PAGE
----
Cotton subsidies have been decreasing since 2005. This may be associated with the Dispute Settlement Board of the World Trade Association’s recommendation the United States cease subsidizing upland cotton subsidies.
The subsidies in question were:
i) the export credit guarantees under the GSM 102, GSM 103 and SCGP export credit guarantee programmes in respect of exports of upland cotton and other unscheduled agricultural products supported under the programmes, and in respect of one scheduled product (rice);
(ii) Section 1207(a) of the Farm Security and Rural Investment (FSRI) Act of 2002 providing for user marketing (STEP2) payments to exporters of upland cotton; and
(iii) Section 1207(a) of the FSRI Act of 2002 providing for user marketing (STEP2) payments to domestic users of upland cotton. As for the actionable subsidies the recommendation is that the United States takes appropriate steps to remove the adverse effects of certain subsidies or withdraw these subsidies within six months from the date of adoption of the Panel and Appellate Body reports, i.e. the compliance period expired on 21 September 2005.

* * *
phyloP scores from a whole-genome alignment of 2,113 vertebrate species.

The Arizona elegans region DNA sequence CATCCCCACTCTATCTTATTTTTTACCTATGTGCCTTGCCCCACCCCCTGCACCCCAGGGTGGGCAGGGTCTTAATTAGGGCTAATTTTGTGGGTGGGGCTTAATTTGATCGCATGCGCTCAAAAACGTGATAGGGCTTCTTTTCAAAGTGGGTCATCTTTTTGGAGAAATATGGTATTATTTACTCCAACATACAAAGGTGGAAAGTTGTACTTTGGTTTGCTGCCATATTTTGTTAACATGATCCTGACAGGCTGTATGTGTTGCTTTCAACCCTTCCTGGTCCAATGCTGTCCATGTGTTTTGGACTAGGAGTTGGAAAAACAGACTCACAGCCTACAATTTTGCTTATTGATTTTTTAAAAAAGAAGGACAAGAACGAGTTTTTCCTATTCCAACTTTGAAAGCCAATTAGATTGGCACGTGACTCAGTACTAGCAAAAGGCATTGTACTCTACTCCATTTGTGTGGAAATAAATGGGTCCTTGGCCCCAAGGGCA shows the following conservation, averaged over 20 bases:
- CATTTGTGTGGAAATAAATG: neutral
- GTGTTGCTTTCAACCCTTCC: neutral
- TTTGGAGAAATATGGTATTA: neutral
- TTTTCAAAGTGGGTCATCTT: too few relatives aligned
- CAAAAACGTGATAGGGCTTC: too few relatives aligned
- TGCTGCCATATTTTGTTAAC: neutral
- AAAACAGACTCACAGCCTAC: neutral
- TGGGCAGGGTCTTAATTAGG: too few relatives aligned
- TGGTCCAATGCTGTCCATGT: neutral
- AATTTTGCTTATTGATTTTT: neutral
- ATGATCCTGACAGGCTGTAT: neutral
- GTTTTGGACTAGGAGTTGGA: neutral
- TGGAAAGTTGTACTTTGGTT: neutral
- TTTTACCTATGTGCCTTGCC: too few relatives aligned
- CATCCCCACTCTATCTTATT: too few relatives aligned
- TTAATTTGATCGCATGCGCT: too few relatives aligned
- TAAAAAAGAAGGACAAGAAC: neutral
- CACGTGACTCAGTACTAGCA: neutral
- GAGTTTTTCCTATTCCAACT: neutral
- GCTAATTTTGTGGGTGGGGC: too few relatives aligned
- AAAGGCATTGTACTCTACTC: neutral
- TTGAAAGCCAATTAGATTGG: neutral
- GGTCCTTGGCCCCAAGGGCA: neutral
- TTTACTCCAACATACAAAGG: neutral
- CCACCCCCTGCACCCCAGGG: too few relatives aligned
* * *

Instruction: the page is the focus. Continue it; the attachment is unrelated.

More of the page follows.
The aggregate amount of subsidies between 2000 and 2014 is depicted below:
The following county maps were produced by the United States Department of Agriculture. We can see the decrease in both the total counties and the amount of cotton (pima and upland varieties) produced by each county between 2010 and 2015. During these five years, the direct payments, production flexibility contracts, and counter-cyclical programs are completely phased out. “Other cotton programs” emerge in 2013 and to a great extent in 2014 (EWG Farm Subsidy Database).
Pima cotton moves out of western Texas and emerges in Arizona. Kern County in California almost completely stops producing pima cotton.
There are major decreases in the amount of upload cotton produced by counties between 2010 and 2015. In particular, we should note the color shade changes in Arkansas, Louisiana, North Carolina, and South Carolina.